The more I read about extraordinary companies, the more I've come to believe that they share a handful of core traits that distinguish them from the corporate world's default setting of mediocrity.
These traits explain why Goldman Sachs is the gold standard among stand-alone investment banks. They explain why Wells Fargo and JPMorgan Chase seem to operate in a parallel universe compared to Bank of America and Citigroup. And they explain why the company you work for, whatever it may be, is either building a respected and sustainable business or simply trying to make a quick buck.
The traits that matter most revolve around management's decision-making. In Berkshire Hathaway's latest letter to shareholders, vice chairman Charlie Munger attributes the company's success in part to Warren Buffett's conscious "reservation of much time for quiet reading and thinking." Buffett himself has attributed it in part to his isolation in Omaha, Neb. Both help him to think clearly, insulating him from exposure to the vast majority of people and businesses that, not coincidentally, compromise their standards in exchange for short-term profits.
The tendency for people and businesses to "settle," so to speak, is pernicious and widespread -- and it's nearly impossible for people who do so to recognize it. This is because our brains aren't designed to acknowledge our own mistakes. Psychologists refer to this as cognitive dissonance. It's a state of mental tension that occurs when a person is confronted with dissonant (i.e., conflicting) cognitions (i.e., ideas, attitudes, beliefs, values). It's our "hard-wired psychological mechanism that creates self-justification and protects our certainties, self-esteem, and tribal affiliations," explain Carol Tavris and Elliot Aronson in the book Mistakes Were Made (But Not By Me).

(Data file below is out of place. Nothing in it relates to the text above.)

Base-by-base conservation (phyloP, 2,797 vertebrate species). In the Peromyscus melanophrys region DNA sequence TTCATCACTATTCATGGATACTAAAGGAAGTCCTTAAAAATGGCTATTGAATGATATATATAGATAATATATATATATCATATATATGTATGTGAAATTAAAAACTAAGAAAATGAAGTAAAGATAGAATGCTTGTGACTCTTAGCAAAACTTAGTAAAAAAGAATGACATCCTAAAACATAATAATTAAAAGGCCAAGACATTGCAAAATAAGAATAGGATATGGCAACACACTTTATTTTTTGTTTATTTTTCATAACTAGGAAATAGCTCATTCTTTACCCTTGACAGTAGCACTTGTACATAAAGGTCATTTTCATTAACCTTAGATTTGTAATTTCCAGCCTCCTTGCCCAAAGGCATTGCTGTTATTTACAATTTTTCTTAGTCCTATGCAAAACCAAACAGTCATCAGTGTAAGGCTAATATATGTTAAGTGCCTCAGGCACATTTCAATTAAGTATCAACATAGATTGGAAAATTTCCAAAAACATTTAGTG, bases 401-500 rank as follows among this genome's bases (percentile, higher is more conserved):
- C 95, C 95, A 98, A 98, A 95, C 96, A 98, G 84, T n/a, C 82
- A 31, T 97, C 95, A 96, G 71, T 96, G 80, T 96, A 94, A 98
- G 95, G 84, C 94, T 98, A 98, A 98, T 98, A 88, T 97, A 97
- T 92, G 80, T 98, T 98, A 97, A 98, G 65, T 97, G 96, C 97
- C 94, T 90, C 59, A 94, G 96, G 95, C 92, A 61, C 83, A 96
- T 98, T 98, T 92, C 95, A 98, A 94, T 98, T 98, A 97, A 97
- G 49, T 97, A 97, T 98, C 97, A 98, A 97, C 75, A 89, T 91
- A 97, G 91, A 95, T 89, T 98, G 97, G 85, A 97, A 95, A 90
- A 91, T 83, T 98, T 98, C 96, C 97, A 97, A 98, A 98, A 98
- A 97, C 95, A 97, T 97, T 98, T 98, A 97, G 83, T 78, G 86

In the lead-up to the financial crisis, for instance, risk managers who sounded the alarms at companies like Citigroup and Merrill Lynch were marginalized if not outright fired because they didn't conform to the prevailing groupthink about the riskiness of complicated securities and derivatives backed by subprime mortgages. Meanwhile, companies like Goldman Sachs, Wells Fargo, and JPMorgan Chase have long recognized the value of conflicting viewpoints and actively promoted intellectual dissent. In Goldman Sachs' case, one could even argue that this was the single most important reason it not only survived the calamity of 2008-2009, but will go on to thrive in the years and decades to come.
So how do you know whether the company you work for, or perhaps the company you're thinking about investing in, suffers from the self-defeating effects of cognitive dissonance? Ask yourself:
- Is the quality of the company's products or services subordinate to short-term profit?
- Have the executives or managers designed an incentive system that rewards expediency over excellence?
- Does the corporate hierarchy either explicitly or implicitly discourage pushback or feedback from below?
These are the battle lines that separate extraordinary companies from mediocre companies. These reveal ingrained values that will live on even after the company has milked a generation or two of customers for all that can be easily had. Thus, if you aspire to be associated with excellence or to be extraordinary yourself, I encourage you to think long and hard about how your own company, or a company you're invested in, measures up in this regard.